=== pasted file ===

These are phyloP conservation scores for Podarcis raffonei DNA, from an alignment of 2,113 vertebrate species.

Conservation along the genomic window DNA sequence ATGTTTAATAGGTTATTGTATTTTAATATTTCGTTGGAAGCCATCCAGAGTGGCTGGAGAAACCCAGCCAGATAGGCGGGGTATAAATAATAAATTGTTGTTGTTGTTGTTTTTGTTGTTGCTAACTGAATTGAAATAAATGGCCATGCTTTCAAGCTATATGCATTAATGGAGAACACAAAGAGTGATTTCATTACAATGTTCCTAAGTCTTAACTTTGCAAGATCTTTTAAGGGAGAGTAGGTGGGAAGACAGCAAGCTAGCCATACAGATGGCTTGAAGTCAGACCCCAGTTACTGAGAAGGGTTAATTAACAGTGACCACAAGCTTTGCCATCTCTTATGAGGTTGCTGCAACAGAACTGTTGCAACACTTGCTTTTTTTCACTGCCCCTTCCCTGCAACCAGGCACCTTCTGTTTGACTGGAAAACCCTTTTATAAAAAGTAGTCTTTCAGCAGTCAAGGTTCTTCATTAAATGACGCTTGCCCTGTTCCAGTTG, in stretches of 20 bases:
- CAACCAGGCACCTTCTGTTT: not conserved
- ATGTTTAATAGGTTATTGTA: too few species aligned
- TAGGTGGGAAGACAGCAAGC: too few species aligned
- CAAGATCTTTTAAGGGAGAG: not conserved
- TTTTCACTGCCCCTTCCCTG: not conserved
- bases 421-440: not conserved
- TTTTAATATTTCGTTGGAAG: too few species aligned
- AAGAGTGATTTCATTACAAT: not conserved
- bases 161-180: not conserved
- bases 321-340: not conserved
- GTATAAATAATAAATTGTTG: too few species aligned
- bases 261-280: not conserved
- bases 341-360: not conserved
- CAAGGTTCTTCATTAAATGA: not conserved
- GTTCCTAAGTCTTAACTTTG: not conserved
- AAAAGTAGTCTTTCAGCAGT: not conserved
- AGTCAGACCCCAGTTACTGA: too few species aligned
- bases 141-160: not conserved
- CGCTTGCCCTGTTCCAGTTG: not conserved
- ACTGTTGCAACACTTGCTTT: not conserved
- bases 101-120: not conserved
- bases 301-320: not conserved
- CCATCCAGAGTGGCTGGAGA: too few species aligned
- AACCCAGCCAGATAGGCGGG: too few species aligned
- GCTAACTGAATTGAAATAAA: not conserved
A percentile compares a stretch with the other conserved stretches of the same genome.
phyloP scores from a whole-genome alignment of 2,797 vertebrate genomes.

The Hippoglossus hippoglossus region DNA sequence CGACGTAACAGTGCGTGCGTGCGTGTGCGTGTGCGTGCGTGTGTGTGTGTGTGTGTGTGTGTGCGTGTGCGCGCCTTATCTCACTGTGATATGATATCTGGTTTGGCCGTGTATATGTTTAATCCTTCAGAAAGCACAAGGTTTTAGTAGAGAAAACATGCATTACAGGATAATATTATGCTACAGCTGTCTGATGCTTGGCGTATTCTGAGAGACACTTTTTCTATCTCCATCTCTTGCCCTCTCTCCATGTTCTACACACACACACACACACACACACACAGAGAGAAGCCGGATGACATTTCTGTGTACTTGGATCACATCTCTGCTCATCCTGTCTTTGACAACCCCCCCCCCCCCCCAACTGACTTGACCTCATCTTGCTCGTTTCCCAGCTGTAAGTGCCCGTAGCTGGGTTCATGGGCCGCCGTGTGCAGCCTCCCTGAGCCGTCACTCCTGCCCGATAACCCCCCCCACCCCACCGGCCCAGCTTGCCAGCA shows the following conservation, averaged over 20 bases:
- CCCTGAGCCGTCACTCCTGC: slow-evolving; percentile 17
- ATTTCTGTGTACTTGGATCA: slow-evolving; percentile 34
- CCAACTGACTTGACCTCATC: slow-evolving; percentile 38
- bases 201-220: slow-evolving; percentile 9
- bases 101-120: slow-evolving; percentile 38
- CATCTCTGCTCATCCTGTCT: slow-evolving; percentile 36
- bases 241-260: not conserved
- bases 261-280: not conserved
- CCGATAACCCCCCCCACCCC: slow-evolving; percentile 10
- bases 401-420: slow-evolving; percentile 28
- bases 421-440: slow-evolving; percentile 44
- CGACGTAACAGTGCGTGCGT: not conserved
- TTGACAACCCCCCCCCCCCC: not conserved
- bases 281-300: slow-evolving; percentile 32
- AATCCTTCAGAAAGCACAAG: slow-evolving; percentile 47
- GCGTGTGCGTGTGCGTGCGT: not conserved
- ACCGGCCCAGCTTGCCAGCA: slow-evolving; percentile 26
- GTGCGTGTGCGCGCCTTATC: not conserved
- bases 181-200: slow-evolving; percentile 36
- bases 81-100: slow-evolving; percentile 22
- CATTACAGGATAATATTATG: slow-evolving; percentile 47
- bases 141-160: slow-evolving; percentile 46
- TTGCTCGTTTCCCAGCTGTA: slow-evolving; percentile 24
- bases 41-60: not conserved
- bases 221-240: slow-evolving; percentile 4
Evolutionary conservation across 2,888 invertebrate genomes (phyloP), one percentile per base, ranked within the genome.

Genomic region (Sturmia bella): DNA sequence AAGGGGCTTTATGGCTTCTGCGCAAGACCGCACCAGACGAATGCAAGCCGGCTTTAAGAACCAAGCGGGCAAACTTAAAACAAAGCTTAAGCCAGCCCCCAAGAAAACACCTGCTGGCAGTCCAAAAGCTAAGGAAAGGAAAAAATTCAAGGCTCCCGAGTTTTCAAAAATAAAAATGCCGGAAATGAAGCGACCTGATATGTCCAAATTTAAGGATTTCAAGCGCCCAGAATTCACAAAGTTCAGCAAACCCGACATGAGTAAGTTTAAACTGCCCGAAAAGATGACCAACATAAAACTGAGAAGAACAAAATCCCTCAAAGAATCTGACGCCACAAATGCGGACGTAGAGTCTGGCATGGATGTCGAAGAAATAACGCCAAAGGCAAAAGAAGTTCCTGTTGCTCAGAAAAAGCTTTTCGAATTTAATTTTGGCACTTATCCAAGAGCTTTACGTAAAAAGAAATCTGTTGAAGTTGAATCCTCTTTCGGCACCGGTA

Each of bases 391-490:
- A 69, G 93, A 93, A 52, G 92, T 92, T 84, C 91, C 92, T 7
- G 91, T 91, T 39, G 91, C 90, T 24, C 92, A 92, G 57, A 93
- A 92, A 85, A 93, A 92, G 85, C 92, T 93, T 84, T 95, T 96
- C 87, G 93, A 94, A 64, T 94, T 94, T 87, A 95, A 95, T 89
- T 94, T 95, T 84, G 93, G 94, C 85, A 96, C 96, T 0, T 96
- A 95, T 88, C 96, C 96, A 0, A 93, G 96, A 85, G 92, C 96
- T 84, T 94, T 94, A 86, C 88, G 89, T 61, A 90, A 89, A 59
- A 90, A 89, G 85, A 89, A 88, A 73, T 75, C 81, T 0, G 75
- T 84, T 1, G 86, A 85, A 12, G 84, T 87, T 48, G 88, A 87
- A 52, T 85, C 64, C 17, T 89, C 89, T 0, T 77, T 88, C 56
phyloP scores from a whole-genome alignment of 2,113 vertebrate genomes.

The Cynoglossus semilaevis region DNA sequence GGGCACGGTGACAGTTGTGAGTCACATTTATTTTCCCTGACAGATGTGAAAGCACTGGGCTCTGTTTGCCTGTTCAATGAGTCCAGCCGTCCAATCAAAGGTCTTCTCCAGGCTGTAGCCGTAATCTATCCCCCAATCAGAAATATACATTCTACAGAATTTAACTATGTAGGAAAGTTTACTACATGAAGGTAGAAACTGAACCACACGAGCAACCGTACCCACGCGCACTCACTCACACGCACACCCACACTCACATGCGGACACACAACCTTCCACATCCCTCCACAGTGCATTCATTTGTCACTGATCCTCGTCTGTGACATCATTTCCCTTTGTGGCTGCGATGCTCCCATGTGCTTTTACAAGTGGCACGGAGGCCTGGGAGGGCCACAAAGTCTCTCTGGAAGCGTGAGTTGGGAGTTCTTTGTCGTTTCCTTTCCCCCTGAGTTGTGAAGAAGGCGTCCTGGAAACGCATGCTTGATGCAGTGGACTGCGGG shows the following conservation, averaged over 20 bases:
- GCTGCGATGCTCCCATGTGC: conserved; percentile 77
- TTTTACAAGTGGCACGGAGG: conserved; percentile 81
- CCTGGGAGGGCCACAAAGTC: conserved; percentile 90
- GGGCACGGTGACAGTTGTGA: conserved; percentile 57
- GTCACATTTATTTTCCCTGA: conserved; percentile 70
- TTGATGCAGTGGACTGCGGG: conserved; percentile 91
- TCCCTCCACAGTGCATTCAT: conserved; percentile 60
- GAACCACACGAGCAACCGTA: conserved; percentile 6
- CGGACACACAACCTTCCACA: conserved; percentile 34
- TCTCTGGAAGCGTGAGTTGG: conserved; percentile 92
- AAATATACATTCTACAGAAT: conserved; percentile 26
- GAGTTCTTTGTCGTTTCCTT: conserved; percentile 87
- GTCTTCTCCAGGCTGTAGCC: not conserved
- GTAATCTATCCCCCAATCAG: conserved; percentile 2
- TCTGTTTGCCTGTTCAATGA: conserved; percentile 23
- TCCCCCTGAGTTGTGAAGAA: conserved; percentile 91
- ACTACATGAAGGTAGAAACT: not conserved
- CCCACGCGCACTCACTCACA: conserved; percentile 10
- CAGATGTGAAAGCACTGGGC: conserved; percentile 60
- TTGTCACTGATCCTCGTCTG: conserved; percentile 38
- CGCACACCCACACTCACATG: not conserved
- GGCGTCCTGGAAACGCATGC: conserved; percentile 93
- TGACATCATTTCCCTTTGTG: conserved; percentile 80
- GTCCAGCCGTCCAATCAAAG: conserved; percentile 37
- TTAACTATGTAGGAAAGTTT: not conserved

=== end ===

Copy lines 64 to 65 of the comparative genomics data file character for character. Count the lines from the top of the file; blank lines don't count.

- A 95, T 88, C 96, C 96, A 0, A 93, G 96, A 85, G 92, C 96
- T 84, T 94, T 94, A 86, C 88, G 89, T 61, A 90, A 89, A 59